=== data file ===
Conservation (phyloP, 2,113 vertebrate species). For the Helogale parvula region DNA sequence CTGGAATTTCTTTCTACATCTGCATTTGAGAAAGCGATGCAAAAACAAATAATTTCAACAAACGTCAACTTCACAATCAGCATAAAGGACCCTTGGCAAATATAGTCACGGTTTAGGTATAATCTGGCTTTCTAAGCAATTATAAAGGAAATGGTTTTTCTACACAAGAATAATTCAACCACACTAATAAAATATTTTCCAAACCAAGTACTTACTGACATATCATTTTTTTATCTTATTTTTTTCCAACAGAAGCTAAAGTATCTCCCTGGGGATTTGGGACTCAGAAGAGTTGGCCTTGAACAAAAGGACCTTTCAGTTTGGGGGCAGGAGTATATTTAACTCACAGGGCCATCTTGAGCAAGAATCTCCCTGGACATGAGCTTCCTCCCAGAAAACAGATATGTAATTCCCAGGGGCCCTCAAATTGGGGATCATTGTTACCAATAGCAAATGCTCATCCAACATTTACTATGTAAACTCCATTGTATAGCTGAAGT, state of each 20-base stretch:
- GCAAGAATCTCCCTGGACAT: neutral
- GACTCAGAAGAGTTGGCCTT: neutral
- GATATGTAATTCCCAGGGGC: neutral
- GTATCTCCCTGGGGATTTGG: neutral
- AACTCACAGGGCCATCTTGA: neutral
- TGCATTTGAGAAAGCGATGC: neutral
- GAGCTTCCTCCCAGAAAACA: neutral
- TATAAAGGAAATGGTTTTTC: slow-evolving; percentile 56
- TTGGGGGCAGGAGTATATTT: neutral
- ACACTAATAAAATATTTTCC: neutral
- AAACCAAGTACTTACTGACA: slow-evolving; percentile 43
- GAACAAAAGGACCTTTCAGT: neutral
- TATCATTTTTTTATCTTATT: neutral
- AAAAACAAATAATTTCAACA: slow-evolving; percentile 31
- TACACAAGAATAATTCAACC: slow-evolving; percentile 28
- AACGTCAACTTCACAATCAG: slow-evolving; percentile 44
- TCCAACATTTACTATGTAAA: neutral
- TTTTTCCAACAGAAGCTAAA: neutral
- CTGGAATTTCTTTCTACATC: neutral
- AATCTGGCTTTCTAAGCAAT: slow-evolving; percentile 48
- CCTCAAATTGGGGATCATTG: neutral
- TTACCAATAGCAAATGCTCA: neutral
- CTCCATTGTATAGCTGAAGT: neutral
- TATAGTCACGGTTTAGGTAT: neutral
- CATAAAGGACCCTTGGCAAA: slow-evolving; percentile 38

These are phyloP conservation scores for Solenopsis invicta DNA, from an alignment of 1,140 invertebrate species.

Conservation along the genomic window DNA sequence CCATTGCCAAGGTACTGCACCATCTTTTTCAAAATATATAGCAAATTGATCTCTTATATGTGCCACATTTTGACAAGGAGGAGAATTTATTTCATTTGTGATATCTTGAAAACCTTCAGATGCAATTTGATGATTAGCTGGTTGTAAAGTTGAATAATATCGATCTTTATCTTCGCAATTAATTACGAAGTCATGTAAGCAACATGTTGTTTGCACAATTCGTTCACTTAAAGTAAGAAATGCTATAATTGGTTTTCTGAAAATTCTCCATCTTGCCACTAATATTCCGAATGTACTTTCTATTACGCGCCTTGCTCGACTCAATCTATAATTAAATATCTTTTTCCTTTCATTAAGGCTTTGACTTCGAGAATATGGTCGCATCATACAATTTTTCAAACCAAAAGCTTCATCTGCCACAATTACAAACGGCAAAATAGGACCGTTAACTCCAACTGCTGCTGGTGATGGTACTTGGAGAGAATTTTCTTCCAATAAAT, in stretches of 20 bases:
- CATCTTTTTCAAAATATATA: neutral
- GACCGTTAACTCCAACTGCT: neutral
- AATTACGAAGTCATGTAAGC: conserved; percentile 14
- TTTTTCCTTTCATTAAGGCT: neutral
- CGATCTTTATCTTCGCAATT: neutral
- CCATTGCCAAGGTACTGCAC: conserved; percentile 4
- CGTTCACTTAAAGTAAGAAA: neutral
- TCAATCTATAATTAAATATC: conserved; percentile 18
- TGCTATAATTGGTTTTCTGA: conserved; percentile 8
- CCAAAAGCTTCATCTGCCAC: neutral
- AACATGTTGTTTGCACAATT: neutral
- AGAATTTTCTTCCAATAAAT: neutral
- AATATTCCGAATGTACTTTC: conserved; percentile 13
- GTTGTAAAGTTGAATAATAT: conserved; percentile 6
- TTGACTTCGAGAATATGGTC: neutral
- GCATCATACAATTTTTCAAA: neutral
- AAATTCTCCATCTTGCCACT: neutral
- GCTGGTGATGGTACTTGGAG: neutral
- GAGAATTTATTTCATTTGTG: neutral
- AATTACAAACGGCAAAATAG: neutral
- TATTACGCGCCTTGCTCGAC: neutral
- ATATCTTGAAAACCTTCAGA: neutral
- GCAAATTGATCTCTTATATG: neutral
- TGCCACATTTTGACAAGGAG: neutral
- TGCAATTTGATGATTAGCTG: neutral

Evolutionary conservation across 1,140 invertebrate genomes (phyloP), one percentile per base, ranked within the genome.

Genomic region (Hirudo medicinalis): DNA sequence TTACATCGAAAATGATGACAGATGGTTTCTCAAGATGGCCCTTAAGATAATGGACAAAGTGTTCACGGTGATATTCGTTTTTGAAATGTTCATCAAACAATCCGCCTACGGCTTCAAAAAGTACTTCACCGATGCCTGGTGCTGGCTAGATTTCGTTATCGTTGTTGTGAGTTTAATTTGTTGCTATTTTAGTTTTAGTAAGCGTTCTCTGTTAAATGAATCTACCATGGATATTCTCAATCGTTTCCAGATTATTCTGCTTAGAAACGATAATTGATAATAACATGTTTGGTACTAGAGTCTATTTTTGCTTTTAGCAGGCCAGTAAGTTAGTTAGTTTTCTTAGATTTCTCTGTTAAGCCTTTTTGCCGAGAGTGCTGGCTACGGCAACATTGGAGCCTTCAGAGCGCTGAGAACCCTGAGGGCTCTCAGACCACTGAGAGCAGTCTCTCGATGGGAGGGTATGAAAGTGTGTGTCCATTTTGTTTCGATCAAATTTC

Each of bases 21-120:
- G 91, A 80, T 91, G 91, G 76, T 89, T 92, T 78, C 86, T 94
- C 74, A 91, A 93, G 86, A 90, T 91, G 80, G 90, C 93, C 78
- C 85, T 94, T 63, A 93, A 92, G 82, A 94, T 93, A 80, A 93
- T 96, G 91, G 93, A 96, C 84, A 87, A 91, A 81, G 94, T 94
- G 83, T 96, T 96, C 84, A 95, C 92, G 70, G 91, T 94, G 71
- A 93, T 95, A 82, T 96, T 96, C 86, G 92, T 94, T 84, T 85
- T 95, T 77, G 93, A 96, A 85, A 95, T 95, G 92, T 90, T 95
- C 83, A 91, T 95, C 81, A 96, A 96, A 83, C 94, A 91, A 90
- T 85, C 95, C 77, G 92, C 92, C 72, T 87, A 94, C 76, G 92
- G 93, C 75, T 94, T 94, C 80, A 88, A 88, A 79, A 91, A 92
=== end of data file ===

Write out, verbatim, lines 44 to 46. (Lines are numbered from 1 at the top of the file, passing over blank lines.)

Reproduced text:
- GCATCATACAATTTTTCAAA: neutral
- AAATTCTCCATCTTGCCACT: neutral
- GCTGGTGATGGTACTTGGAG: neutral